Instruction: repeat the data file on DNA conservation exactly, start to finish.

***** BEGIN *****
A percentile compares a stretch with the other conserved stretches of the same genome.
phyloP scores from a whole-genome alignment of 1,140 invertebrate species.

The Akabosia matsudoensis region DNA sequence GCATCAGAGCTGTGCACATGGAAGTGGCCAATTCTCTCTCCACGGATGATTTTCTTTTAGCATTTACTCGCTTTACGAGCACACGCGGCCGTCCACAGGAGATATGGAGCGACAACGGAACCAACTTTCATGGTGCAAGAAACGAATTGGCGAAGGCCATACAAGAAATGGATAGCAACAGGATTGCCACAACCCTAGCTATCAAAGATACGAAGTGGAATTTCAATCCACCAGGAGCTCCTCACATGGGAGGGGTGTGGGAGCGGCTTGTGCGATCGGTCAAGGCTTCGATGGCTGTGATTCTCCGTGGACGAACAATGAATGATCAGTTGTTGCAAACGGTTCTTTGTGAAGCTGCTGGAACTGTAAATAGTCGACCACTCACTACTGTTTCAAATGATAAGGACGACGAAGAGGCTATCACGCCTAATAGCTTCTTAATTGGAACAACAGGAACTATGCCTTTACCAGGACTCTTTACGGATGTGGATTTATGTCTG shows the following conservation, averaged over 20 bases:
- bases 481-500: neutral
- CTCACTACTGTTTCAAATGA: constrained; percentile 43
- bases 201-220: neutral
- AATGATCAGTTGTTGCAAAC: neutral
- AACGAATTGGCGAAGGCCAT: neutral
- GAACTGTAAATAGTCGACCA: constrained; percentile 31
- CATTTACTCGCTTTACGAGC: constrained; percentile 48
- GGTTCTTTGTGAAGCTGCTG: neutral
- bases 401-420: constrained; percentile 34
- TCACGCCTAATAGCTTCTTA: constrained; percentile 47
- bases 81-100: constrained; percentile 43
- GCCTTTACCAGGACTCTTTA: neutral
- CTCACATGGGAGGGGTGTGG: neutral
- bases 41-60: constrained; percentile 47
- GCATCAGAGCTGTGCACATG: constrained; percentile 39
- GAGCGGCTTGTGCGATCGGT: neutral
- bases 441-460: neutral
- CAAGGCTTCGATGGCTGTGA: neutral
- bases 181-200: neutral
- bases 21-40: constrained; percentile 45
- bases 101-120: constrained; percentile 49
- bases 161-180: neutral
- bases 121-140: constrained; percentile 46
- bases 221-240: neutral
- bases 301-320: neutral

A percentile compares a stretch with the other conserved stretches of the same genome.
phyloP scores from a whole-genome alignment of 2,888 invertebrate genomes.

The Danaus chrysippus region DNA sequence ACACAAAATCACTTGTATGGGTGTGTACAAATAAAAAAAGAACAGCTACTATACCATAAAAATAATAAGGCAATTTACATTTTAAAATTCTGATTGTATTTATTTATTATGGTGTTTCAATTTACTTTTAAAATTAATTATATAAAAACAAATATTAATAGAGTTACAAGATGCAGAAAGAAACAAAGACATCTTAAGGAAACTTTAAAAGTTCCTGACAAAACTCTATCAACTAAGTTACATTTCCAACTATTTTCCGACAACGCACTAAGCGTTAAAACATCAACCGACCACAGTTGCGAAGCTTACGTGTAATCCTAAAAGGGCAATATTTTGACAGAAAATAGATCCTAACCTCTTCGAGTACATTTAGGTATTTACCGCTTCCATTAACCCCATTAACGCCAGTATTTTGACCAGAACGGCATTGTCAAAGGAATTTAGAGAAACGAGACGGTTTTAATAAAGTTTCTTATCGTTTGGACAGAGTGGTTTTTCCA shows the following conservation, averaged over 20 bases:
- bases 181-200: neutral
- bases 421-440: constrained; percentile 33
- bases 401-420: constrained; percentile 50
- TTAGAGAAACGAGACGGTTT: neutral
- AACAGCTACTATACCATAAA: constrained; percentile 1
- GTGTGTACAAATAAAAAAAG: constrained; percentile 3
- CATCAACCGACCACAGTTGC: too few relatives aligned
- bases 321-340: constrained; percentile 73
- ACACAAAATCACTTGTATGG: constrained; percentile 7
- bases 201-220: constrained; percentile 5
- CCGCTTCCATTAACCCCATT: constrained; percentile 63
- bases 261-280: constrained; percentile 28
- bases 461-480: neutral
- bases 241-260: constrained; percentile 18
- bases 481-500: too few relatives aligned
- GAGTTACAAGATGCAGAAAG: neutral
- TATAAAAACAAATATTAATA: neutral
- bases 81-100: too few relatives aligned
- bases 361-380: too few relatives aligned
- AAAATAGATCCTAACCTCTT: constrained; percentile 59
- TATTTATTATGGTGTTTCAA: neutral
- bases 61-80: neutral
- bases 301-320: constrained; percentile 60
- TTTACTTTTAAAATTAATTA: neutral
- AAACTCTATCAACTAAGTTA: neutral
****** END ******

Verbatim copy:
A percentile compares a stretch with the other conserved stretches of the same genome.
phyloP scores from a whole-genome alignment of 1,140 invertebrate species.

The Akabosia matsudoensis region DNA sequence GCATCAGAGCTGTGCACATGGAAGTGGCCAATTCTCTCTCCACGGATGATTTTCTTTTAGCATTTACTCGCTTTACGAGCACACGCGGCCGTCCACAGGAGATATGGAGCGACAACGGAACCAACTTTCATGGTGCAAGAAACGAATTGGCGAAGGCCATACAAGAAATGGATAGCAACAGGATTGCCACAACCCTAGCTATCAAAGATACGAAGTGGAATTTCAATCCACCAGGAGCTCCTCACATGGGAGGGGTGTGGGAGCGGCTTGTGCGATCGGTCAAGGCTTCGATGGCTGTGATTCTCCGTGGACGAACAATGAATGATCAGTTGTTGCAAACGGTTCTTTGTGAAGCTGCTGGAACTGTAAATAGTCGACCACTCACTACTGTTTCAAATGATAAGGACGACGAAGAGGCTATCACGCCTAATAGCTTCTTAATTGGAACAACAGGAACTATGCCTTTACCAGGACTCTTTACGGATGTGGATTTATGTCTG shows the following conservation, averaged over 20 bases:
- bases 481-500: neutral
- CTCACTACTGTTTCAAATGA: constrained; percentile 43
- bases 201-220: neutral
- AATGATCAGTTGTTGCAAAC: neutral
- AACGAATTGGCGAAGGCCAT: neutral
- GAACTGTAAATAGTCGACCA: constrained; percentile 31
- CATTTACTCGCTTTACGAGC: constrained; percentile 48
- GGTTCTTTGTGAAGCTGCTG: neutral
- bases 401-420: constrained; percentile 34
- TCACGCCTAATAGCTTCTTA: constrained; percentile 47
- bases 81-100: constrained; percentile 43
- GCCTTTACCAGGACTCTTTA: neutral
- CTCACATGGGAGGGGTGTGG: neutral
- bases 41-60: constrained; percentile 47
- GCATCAGAGCTGTGCACATG: constrained; percentile 39
- GAGCGGCTTGTGCGATCGGT: neutral
- bases 441-460: neutral
- CAAGGCTTCGATGGCTGTGA: neutral
- bases 181-200: neutral
- bases 21-40: constrained; percentile 45
- bases 101-120: constrained; percentile 49
- bases 161-180: neutral
- bases 121-140: constrained; percentile 46
- bases 221-240: neutral
- bases 301-320: neutral

A percentile compares a stretch with the other conserved stretches of the same genome.
phyloP scores from a whole-genome alignment of 2,888 invertebrate genomes.

The Danaus chrysippus region DNA sequence ACACAAAATCACTTGTATGGGTGTGTACAAATAAAAAAAGAACAGCTACTATACCATAAAAATAATAAGGCAATTTACATTTTAAAATTCTGATTGTATTTATTTATTATGGTGTTTCAATTTACTTTTAAAATTAATTATATAAAAACAAATATTAATAGAGTTACAAGATGCAGAAAGAAACAAAGACATCTTAAGGAAACTTTAAAAGTTCCTGACAAAACTCTATCAACTAAGTTACATTTCCAACTATTTTCCGACAACGCACTAAGCGTTAAAACATCAACCGACCACAGTTGCGAAGCTTACGTGTAATCCTAAAAGGGCAATATTTTGACAGAAAATAGATCCTAACCTCTTCGAGTACATTTAGGTATTTACCGCTTCCATTAACCCCATTAACGCCAGTATTTTGACCAGAACGGCATTGTCAAAGGAATTTAGAGAAACGAGACGGTTTTAATAAAGTTTCTTATCGTTTGGACAGAGTGGTTTTTCCA shows the following conservation, averaged over 20 bases:
- bases 181-200: neutral
- bases 421-440: constrained; percentile 33
- bases 401-420: constrained; percentile 50
- TTAGAGAAACGAGACGGTTT: neutral
- AACAGCTACTATACCATAAA: constrained; percentile 1
- GTGTGTACAAATAAAAAAAG: constrained; percentile 3
- CATCAACCGACCACAGTTGC: too few relatives aligned
- bases 321-340: constrained; percentile 73
- ACACAAAATCACTTGTATGG: constrained; percentile 7
- bases 201-220: constrained; percentile 5
- CCGCTTCCATTAACCCCATT: constrained; percentile 63
- bases 261-280: constrained; percentile 28
- bases 461-480: neutral
- bases 241-260: constrained; percentile 18
- bases 481-500: too few relatives aligned
- GAGTTACAAGATGCAGAAAG: neutral
- TATAAAAACAAATATTAATA: neutral
- bases 81-100: too few relatives aligned
- bases 361-380: too few relatives aligned
- AAAATAGATCCTAACCTCTT: constrained; percentile 59
- TATTTATTATGGTGTTTCAA: neutral
- bases 61-80: neutral
- bases 301-320: constrained; percentile 60
- TTTACTTTTAAAATTAATTA: neutral
- AAACTCTATCAACTAAGTTA: neutral